Mechanics liens and green construction cross paths pretty often. Just recently we’ve seen a landmark decision regarding the lienability of wind turbine construction. We’ve also discussed why litigation in green construction seems scarce and recent updates to the California PACE program. In all of these posts, we take a look at whether green construction is treated differently than traditional construction counterpart, but one thing is for certain: if construction is involved, payment problems will follow. A recent story from the Land of 10,000 lakes is a great reminder- as much as $85M in liens may be in play on a massive Minnesota solar project.
Minnesota Solar Project Faces Liens Galore
The Minnesota Star Tribune has the full story.
About one year ago, Aurora, owner of a Minnesota solar project, sent its prime contractor, Biosar, a default notice claiming Biosar failed to comply with safety and environmental obligations. This occurred after a significant portion of the project had been completed. Months later, Biosar notified its subs that they would go unpaid due to the lack of funds. Aurora actually picked up the tab, paying out $25M in payments owed by Biosar to the subcontractors. Attempting to recover those payments and to clear liens on the property, Aurora’s parent company sued Biosar’s. The Biosar camp pointed the finger back at Aurora, claiming that it was Aurora’s actions that caused the project to fall apart.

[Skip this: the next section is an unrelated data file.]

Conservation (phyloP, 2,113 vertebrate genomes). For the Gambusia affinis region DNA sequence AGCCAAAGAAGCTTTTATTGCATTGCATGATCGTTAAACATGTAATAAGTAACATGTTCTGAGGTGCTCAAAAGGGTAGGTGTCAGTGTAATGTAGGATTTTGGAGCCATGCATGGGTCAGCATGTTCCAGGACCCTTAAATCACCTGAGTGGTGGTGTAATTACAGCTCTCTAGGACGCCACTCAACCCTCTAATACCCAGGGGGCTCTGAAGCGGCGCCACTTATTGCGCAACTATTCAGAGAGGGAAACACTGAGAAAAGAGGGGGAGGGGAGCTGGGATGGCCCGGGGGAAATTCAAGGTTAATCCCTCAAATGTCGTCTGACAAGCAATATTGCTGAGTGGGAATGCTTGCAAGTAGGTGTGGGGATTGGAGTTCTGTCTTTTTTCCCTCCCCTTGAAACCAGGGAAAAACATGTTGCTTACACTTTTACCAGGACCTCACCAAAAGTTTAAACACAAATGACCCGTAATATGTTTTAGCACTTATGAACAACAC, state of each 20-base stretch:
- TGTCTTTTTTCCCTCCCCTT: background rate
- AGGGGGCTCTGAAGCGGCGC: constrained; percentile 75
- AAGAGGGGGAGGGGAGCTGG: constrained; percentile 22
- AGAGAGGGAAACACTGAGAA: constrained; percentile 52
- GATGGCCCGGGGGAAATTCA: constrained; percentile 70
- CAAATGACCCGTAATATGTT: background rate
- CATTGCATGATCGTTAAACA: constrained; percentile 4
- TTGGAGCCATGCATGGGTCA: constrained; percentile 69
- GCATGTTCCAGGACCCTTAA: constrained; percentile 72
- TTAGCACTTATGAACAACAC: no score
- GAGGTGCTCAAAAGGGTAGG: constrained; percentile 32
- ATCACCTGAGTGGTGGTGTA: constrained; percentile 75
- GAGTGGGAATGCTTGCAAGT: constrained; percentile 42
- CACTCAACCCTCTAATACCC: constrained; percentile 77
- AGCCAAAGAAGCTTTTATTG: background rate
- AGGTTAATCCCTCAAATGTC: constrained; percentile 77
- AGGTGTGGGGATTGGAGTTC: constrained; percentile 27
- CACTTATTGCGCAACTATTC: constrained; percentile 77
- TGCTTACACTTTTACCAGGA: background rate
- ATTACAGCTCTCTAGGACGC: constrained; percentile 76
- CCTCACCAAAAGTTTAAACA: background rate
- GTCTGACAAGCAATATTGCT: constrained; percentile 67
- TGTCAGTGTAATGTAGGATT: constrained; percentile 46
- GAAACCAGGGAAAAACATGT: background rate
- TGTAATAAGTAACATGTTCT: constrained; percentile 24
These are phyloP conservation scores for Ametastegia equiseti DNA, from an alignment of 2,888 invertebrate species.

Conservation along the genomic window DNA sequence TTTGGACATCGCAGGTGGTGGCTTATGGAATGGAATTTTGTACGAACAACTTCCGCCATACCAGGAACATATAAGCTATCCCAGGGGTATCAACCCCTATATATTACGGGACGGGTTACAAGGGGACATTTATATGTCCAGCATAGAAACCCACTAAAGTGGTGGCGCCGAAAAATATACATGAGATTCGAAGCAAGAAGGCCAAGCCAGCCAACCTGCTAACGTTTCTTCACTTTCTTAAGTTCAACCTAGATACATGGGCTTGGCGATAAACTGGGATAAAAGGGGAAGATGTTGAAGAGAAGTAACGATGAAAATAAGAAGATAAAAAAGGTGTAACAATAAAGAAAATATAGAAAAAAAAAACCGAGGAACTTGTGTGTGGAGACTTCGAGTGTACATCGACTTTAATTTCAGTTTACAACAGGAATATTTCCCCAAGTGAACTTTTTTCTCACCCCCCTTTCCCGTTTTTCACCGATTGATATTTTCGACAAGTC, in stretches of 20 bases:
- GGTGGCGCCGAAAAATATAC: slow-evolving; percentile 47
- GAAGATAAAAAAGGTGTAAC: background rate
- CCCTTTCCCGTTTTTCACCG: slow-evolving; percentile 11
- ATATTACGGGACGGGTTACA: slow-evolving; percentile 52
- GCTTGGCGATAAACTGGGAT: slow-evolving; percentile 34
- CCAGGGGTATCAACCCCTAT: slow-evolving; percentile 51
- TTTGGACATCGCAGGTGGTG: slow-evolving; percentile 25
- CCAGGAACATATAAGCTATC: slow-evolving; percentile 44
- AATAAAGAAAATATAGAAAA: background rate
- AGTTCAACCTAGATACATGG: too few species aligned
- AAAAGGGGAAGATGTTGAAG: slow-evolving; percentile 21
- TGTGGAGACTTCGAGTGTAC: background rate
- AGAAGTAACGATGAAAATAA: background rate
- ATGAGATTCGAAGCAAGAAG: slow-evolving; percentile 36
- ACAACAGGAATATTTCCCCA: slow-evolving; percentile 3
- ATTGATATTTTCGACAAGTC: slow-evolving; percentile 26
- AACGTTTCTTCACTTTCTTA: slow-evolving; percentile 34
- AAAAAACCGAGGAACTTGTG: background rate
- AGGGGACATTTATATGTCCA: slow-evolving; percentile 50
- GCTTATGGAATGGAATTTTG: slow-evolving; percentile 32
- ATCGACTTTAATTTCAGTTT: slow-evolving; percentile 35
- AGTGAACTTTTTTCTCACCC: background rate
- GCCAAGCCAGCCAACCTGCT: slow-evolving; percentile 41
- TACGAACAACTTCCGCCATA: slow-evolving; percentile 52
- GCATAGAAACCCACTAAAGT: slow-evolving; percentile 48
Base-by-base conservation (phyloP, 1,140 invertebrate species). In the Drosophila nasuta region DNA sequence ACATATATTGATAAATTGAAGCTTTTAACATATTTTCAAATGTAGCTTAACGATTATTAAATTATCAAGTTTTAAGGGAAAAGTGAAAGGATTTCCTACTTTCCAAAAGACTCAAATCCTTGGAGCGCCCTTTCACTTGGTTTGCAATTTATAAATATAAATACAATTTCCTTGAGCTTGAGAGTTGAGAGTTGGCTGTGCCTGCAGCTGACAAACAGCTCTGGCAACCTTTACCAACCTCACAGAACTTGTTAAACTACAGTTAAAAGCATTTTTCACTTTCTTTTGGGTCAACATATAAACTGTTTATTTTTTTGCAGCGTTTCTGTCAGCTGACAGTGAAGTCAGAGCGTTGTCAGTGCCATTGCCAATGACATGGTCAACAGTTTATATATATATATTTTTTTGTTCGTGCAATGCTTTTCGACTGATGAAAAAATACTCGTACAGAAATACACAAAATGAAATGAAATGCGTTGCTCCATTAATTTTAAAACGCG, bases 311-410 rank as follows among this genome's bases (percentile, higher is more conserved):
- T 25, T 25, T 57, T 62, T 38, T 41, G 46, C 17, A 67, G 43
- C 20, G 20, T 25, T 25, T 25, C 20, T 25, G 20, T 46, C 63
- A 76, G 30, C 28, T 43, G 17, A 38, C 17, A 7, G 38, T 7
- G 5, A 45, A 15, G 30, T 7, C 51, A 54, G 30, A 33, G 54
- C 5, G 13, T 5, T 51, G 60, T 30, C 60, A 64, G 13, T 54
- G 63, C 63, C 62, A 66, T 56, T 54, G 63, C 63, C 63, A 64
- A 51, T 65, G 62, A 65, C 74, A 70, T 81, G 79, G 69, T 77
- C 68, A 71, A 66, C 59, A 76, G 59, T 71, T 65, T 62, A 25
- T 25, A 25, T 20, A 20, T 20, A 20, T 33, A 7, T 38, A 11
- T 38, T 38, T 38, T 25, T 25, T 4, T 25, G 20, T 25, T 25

As the dispute between Aurora and Biosar snowballed, work continued at the expense of the subs. They continued to work toward the completion of the project, all while liens accumulated on Aurora’s property. All told, the subcontractors may be owed as much as $85M. In an effort to recover on the Minnesota solar project, over 20 liens have been filed. There are so many liens on the project, which spans multiple counties, that all off the actions have actually been consolidated to one court. One of the creditors even went so far as to propose a massive $108M payment bond to facilitate the payment process. No matter the solution, the subcontractors understand that it will be a long road to recover payment.
There must be something in the water. Not even a year ago we wrote about contractors going unpaid in Minnesota’s Iron Range. While mining and green construction seem like polar opposites, the common denominator remains: with construction payment comes financial risk. Recovery may be a long road, but asserting lien rights is a subcontractor or supplier’s best bet in a situation like this. However, a claimant still must be careful enforcing a Minnesota mechanics lien.